IT IS NO easy task to attempt a classification of the epilepsies today, at a time when knowledge is being gained at such a pace that perspectives are continually changing; but if we are to make the best use of what is new, we need some kind of a filing system which is comprehensive and permits cross reference. The admirable papers written on the subject by Penfield,1 Lennox,2 and McNaughton3 in recent years invite attention and provoke thought, for I doubt whether any neurologist will be entirely satisfied with anyone else's criteria. When, however, he sets out upon a classification of the epilepsies for himself, he becomes aware of many difficulties which were not at first apparent, and among these the usage of words is as great as any other. Once a word has obtained the authority of custom to cover an association of seizures with a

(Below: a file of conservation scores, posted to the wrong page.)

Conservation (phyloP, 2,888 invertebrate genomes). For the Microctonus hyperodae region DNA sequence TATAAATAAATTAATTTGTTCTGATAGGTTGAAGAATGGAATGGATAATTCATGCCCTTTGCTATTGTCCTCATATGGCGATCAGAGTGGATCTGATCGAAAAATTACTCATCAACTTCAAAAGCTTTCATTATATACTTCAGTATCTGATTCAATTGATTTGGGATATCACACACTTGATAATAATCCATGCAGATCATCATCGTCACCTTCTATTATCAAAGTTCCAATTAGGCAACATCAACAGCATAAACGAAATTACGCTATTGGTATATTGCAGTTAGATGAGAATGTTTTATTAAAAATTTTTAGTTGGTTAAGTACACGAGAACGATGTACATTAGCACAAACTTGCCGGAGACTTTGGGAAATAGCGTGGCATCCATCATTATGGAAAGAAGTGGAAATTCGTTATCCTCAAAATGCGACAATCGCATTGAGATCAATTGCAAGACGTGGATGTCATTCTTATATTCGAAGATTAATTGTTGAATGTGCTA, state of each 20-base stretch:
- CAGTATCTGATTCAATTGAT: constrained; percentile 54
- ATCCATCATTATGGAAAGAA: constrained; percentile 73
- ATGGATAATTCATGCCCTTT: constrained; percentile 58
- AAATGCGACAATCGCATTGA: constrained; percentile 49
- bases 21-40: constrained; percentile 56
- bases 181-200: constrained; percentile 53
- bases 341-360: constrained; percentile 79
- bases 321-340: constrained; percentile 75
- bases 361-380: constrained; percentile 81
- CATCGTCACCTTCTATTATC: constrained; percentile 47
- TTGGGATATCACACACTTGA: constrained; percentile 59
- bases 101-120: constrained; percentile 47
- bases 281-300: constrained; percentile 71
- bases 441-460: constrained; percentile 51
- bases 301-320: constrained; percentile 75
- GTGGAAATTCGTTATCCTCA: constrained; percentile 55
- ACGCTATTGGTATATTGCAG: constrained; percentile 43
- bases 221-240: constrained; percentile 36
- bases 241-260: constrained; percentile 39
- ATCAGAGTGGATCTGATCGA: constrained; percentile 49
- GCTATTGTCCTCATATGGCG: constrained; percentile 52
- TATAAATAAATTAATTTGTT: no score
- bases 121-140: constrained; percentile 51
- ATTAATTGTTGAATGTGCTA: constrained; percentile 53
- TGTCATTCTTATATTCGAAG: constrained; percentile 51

SYMONDS C. CLASSIFICATION OF THE EPILEPSIES WITH PARTICULAR REFERENCE TO PSYCHOMOTOR SEIZURES. AMA Arch NeurPsych. 1954;72(5):631–637. doi:10.1001/archneurpsyc.1954.02330050101013
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